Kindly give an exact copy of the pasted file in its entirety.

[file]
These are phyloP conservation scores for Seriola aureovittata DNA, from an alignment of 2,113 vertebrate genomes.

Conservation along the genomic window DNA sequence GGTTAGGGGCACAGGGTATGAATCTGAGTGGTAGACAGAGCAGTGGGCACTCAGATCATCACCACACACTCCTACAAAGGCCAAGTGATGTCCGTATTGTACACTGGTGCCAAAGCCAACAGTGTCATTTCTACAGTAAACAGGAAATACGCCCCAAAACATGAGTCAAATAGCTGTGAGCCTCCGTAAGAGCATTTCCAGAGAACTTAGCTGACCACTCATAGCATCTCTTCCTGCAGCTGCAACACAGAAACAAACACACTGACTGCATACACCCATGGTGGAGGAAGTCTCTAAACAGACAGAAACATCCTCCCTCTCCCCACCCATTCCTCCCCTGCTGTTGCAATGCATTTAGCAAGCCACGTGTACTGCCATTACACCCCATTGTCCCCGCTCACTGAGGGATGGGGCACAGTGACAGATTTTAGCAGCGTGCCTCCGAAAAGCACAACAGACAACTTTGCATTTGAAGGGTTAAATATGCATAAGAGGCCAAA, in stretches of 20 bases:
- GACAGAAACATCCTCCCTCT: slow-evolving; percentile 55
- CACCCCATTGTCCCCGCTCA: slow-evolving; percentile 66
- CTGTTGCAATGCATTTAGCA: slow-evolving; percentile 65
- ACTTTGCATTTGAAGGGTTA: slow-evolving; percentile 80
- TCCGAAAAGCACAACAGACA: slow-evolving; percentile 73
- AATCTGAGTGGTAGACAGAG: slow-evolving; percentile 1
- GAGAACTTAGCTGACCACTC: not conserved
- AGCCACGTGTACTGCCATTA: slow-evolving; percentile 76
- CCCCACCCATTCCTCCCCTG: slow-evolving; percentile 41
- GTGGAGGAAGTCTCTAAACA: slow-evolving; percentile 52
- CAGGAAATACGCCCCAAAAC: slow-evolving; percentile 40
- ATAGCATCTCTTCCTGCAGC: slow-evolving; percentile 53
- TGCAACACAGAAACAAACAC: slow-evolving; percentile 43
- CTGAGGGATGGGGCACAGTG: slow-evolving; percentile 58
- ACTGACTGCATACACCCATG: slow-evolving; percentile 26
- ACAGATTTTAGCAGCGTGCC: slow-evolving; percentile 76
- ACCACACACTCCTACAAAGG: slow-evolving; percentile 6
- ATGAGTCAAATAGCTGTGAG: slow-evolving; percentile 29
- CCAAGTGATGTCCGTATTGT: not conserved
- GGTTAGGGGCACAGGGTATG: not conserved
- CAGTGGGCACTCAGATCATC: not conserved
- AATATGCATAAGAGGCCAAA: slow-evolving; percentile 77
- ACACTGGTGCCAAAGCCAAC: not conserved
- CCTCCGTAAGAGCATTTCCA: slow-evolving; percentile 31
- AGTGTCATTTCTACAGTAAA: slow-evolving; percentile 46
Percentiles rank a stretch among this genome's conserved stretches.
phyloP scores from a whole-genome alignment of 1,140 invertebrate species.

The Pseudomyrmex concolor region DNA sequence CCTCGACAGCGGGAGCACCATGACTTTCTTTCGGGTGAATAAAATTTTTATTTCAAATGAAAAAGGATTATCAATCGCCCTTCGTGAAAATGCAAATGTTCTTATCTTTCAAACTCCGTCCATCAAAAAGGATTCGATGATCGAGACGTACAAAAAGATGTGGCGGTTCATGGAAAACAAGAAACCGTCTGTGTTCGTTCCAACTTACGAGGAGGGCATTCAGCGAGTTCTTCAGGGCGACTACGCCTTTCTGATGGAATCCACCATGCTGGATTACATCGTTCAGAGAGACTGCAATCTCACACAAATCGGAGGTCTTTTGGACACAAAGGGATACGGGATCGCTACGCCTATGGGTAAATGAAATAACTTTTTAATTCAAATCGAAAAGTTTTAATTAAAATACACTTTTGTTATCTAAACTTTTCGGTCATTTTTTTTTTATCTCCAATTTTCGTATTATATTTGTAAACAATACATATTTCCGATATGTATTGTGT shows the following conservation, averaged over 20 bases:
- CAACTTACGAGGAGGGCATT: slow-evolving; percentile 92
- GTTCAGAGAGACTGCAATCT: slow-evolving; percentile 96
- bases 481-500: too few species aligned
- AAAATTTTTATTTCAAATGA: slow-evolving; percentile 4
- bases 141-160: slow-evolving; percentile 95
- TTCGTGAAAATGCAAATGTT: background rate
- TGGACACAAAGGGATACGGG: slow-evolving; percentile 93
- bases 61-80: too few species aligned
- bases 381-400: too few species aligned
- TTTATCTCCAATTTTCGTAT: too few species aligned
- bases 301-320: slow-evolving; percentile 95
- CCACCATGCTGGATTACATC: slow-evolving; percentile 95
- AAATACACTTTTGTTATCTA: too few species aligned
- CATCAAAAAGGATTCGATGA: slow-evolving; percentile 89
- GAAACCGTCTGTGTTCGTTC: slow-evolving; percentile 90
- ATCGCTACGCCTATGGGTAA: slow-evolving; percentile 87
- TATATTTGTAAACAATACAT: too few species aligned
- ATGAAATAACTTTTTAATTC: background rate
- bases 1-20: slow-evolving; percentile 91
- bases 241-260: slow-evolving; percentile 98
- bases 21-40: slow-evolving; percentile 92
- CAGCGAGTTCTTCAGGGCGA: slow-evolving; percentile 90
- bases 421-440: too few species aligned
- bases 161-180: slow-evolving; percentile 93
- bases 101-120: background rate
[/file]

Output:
These are phyloP conservation scores for Seriola aureovittata DNA, from an alignment of 2,113 vertebrate genomes.

Conservation along the genomic window DNA sequence GGTTAGGGGCACAGGGTATGAATCTGAGTGGTAGACAGAGCAGTGGGCACTCAGATCATCACCACACACTCCTACAAAGGCCAAGTGATGTCCGTATTGTACACTGGTGCCAAAGCCAACAGTGTCATTTCTACAGTAAACAGGAAATACGCCCCAAAACATGAGTCAAATAGCTGTGAGCCTCCGTAAGAGCATTTCCAGAGAACTTAGCTGACCACTCATAGCATCTCTTCCTGCAGCTGCAACACAGAAACAAACACACTGACTGCATACACCCATGGTGGAGGAAGTCTCTAAACAGACAGAAACATCCTCCCTCTCCCCACCCATTCCTCCCCTGCTGTTGCAATGCATTTAGCAAGCCACGTGTACTGCCATTACACCCCATTGTCCCCGCTCACTGAGGGATGGGGCACAGTGACAGATTTTAGCAGCGTGCCTCCGAAAAGCACAACAGACAACTTTGCATTTGAAGGGTTAAATATGCATAAGAGGCCAAA, in stretches of 20 bases:
- GACAGAAACATCCTCCCTCT: slow-evolving; percentile 55
- CACCCCATTGTCCCCGCTCA: slow-evolving; percentile 66
- CTGTTGCAATGCATTTAGCA: slow-evolving; percentile 65
- ACTTTGCATTTGAAGGGTTA: slow-evolving; percentile 80
- TCCGAAAAGCACAACAGACA: slow-evolving; percentile 73
- AATCTGAGTGGTAGACAGAG: slow-evolving; percentile 1
- GAGAACTTAGCTGACCACTC: not conserved
- AGCCACGTGTACTGCCATTA: slow-evolving; percentile 76
- CCCCACCCATTCCTCCCCTG: slow-evolving; percentile 41
- GTGGAGGAAGTCTCTAAACA: slow-evolving; percentile 52
- CAGGAAATACGCCCCAAAAC: slow-evolving; percentile 40
- ATAGCATCTCTTCCTGCAGC: slow-evolving; percentile 53
- TGCAACACAGAAACAAACAC: slow-evolving; percentile 43
- CTGAGGGATGGGGCACAGTG: slow-evolving; percentile 58
- ACTGACTGCATACACCCATG: slow-evolving; percentile 26
- ACAGATTTTAGCAGCGTGCC: slow-evolving; percentile 76
- ACCACACACTCCTACAAAGG: slow-evolving; percentile 6
- ATGAGTCAAATAGCTGTGAG: slow-evolving; percentile 29
- CCAAGTGATGTCCGTATTGT: not conserved
- GGTTAGGGGCACAGGGTATG: not conserved
- CAGTGGGCACTCAGATCATC: not conserved
- AATATGCATAAGAGGCCAAA: slow-evolving; percentile 77
- ACACTGGTGCCAAAGCCAAC: not conserved
- CCTCCGTAAGAGCATTTCCA: slow-evolving; percentile 31
- AGTGTCATTTCTACAGTAAA: slow-evolving; percentile 46
Percentiles rank a stretch among this genome's conserved stretches.
phyloP scores from a whole-genome alignment of 1,140 invertebrate species.

The Pseudomyrmex concolor region DNA sequence CCTCGACAGCGGGAGCACCATGACTTTCTTTCGGGTGAATAAAATTTTTATTTCAAATGAAAAAGGATTATCAATCGCCCTTCGTGAAAATGCAAATGTTCTTATCTTTCAAACTCCGTCCATCAAAAAGGATTCGATGATCGAGACGTACAAAAAGATGTGGCGGTTCATGGAAAACAAGAAACCGTCTGTGTTCGTTCCAACTTACGAGGAGGGCATTCAGCGAGTTCTTCAGGGCGACTACGCCTTTCTGATGGAATCCACCATGCTGGATTACATCGTTCAGAGAGACTGCAATCTCACACAAATCGGAGGTCTTTTGGACACAAAGGGATACGGGATCGCTACGCCTATGGGTAAATGAAATAACTTTTTAATTCAAATCGAAAAGTTTTAATTAAAATACACTTTTGTTATCTAAACTTTTCGGTCATTTTTTTTTTATCTCCAATTTTCGTATTATATTTGTAAACAATACATATTTCCGATATGTATTGTGT shows the following conservation, averaged over 20 bases:
- CAACTTACGAGGAGGGCATT: slow-evolving; percentile 92
- GTTCAGAGAGACTGCAATCT: slow-evolving; percentile 96
- bases 481-500: too few species aligned
- AAAATTTTTATTTCAAATGA: slow-evolving; percentile 4
- bases 141-160: slow-evolving; percentile 95
- TTCGTGAAAATGCAAATGTT: background rate
- TGGACACAAAGGGATACGGG: slow-evolving; percentile 93
- bases 61-80: too few species aligned
- bases 381-400: too few species aligned
- TTTATCTCCAATTTTCGTAT: too few species aligned
- bases 301-320: slow-evolving; percentile 95
- CCACCATGCTGGATTACATC: slow-evolving; percentile 95
- AAATACACTTTTGTTATCTA: too few species aligned
- CATCAAAAAGGATTCGATGA: slow-evolving; percentile 89
- GAAACCGTCTGTGTTCGTTC: slow-evolving; percentile 90
- ATCGCTACGCCTATGGGTAA: slow-evolving; percentile 87
- TATATTTGTAAACAATACAT: too few species aligned
- ATGAAATAACTTTTTAATTC: background rate
- bases 1-20: slow-evolving; percentile 91
- bases 241-260: slow-evolving; percentile 98
- bases 21-40: slow-evolving; percentile 92
- CAGCGAGTTCTTCAGGGCGA: slow-evolving; percentile 90
- bases 421-440: too few species aligned
- bases 161-180: slow-evolving; percentile 93
- bases 101-120: background rate